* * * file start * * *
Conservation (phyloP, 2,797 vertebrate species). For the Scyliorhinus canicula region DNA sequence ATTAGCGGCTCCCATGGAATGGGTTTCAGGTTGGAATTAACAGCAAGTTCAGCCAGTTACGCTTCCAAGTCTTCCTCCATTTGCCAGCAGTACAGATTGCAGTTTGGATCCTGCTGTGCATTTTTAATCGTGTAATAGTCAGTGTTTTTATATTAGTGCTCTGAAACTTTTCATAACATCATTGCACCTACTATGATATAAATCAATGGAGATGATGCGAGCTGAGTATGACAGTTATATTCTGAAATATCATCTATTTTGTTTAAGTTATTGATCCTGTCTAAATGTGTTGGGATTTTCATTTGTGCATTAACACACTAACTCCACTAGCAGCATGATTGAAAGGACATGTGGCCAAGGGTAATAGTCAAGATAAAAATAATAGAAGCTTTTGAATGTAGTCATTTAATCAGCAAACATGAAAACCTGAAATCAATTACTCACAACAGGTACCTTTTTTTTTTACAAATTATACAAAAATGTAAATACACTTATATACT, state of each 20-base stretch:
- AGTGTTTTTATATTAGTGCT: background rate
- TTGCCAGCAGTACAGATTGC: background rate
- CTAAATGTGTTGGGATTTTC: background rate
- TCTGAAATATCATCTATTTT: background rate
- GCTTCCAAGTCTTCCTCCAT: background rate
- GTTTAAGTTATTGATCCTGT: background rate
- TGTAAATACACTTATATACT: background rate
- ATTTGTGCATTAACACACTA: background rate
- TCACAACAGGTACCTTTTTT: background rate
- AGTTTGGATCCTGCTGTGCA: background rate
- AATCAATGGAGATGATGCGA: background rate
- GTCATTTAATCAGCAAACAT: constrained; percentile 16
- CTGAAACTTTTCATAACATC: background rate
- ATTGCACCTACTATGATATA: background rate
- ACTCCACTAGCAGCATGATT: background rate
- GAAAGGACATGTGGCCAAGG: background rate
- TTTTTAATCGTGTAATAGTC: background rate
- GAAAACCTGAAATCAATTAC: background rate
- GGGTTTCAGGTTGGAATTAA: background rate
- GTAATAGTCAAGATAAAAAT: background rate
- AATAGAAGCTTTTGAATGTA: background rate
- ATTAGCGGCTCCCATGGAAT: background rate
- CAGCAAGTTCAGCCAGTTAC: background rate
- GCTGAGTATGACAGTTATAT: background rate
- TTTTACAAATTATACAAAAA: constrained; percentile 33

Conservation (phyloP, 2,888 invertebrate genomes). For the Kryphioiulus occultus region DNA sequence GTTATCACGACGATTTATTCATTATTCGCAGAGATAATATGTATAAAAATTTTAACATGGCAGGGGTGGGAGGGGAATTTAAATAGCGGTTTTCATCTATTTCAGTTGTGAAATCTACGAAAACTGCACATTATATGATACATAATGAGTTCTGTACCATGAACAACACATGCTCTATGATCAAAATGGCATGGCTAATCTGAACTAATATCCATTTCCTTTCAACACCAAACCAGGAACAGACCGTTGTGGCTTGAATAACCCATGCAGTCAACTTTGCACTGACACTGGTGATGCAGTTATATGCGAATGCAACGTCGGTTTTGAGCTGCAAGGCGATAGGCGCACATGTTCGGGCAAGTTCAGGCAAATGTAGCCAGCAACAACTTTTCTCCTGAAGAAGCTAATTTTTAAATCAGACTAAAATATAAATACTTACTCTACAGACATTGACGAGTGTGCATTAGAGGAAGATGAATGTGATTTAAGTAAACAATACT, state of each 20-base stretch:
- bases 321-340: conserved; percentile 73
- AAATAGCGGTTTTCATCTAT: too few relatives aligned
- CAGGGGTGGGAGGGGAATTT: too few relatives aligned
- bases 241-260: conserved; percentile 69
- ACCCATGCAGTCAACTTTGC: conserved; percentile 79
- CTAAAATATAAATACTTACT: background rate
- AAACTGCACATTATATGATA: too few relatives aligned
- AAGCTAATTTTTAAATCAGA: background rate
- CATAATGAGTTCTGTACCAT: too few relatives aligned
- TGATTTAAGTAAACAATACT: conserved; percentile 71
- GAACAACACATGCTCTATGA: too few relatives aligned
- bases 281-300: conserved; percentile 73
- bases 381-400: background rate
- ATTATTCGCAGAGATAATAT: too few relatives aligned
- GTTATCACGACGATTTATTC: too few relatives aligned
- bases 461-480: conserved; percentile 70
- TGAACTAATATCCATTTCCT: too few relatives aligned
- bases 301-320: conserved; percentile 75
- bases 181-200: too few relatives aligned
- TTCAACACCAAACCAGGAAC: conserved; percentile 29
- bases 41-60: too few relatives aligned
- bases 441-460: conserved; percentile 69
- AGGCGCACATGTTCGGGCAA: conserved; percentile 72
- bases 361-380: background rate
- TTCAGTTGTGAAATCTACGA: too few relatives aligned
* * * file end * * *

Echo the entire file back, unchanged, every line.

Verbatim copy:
Conservation (phyloP, 2,797 vertebrate species). For the Scyliorhinus canicula region DNA sequence ATTAGCGGCTCCCATGGAATGGGTTTCAGGTTGGAATTAACAGCAAGTTCAGCCAGTTACGCTTCCAAGTCTTCCTCCATTTGCCAGCAGTACAGATTGCAGTTTGGATCCTGCTGTGCATTTTTAATCGTGTAATAGTCAGTGTTTTTATATTAGTGCTCTGAAACTTTTCATAACATCATTGCACCTACTATGATATAAATCAATGGAGATGATGCGAGCTGAGTATGACAGTTATATTCTGAAATATCATCTATTTTGTTTAAGTTATTGATCCTGTCTAAATGTGTTGGGATTTTCATTTGTGCATTAACACACTAACTCCACTAGCAGCATGATTGAAAGGACATGTGGCCAAGGGTAATAGTCAAGATAAAAATAATAGAAGCTTTTGAATGTAGTCATTTAATCAGCAAACATGAAAACCTGAAATCAATTACTCACAACAGGTACCTTTTTTTTTTACAAATTATACAAAAATGTAAATACACTTATATACT, state of each 20-base stretch:
- AGTGTTTTTATATTAGTGCT: background rate
- TTGCCAGCAGTACAGATTGC: background rate
- CTAAATGTGTTGGGATTTTC: background rate
- TCTGAAATATCATCTATTTT: background rate
- GCTTCCAAGTCTTCCTCCAT: background rate
- GTTTAAGTTATTGATCCTGT: background rate
- TGTAAATACACTTATATACT: background rate
- ATTTGTGCATTAACACACTA: background rate
- TCACAACAGGTACCTTTTTT: background rate
- AGTTTGGATCCTGCTGTGCA: background rate
- AATCAATGGAGATGATGCGA: background rate
- GTCATTTAATCAGCAAACAT: constrained; percentile 16
- CTGAAACTTTTCATAACATC: background rate
- ATTGCACCTACTATGATATA: background rate
- ACTCCACTAGCAGCATGATT: background rate
- GAAAGGACATGTGGCCAAGG: background rate
- TTTTTAATCGTGTAATAGTC: background rate
- GAAAACCTGAAATCAATTAC: background rate
- GGGTTTCAGGTTGGAATTAA: background rate
- GTAATAGTCAAGATAAAAAT: background rate
- AATAGAAGCTTTTGAATGTA: background rate
- ATTAGCGGCTCCCATGGAAT: background rate
- CAGCAAGTTCAGCCAGTTAC: background rate
- GCTGAGTATGACAGTTATAT: background rate
- TTTTACAAATTATACAAAAA: constrained; percentile 33

Conservation (phyloP, 2,888 invertebrate genomes). For the Kryphioiulus occultus region DNA sequence GTTATCACGACGATTTATTCATTATTCGCAGAGATAATATGTATAAAAATTTTAACATGGCAGGGGTGGGAGGGGAATTTAAATAGCGGTTTTCATCTATTTCAGTTGTGAAATCTACGAAAACTGCACATTATATGATACATAATGAGTTCTGTACCATGAACAACACATGCTCTATGATCAAAATGGCATGGCTAATCTGAACTAATATCCATTTCCTTTCAACACCAAACCAGGAACAGACCGTTGTGGCTTGAATAACCCATGCAGTCAACTTTGCACTGACACTGGTGATGCAGTTATATGCGAATGCAACGTCGGTTTTGAGCTGCAAGGCGATAGGCGCACATGTTCGGGCAAGTTCAGGCAAATGTAGCCAGCAACAACTTTTCTCCTGAAGAAGCTAATTTTTAAATCAGACTAAAATATAAATACTTACTCTACAGACATTGACGAGTGTGCATTAGAGGAAGATGAATGTGATTTAAGTAAACAATACT, state of each 20-base stretch:
- bases 321-340: conserved; percentile 73
- AAATAGCGGTTTTCATCTAT: too few relatives aligned
- CAGGGGTGGGAGGGGAATTT: too few relatives aligned
- bases 241-260: conserved; percentile 69
- ACCCATGCAGTCAACTTTGC: conserved; percentile 79
- CTAAAATATAAATACTTACT: background rate
- AAACTGCACATTATATGATA: too few relatives aligned
- AAGCTAATTTTTAAATCAGA: background rate
- CATAATGAGTTCTGTACCAT: too few relatives aligned
- TGATTTAAGTAAACAATACT: conserved; percentile 71
- GAACAACACATGCTCTATGA: too few relatives aligned
- bases 281-300: conserved; percentile 73
- bases 381-400: background rate
- ATTATTCGCAGAGATAATAT: too few relatives aligned
- GTTATCACGACGATTTATTC: too few relatives aligned
- bases 461-480: conserved; percentile 70
- TGAACTAATATCCATTTCCT: too few relatives aligned
- bases 301-320: conserved; percentile 75
- bases 181-200: too few relatives aligned
- TTCAACACCAAACCAGGAAC: conserved; percentile 29
- bases 41-60: too few relatives aligned
- bases 441-460: conserved; percentile 69
- AGGCGCACATGTTCGGGCAA: conserved; percentile 72
- bases 361-380: background rate
- TTCAGTTGTGAAATCTACGA: too few relatives aligned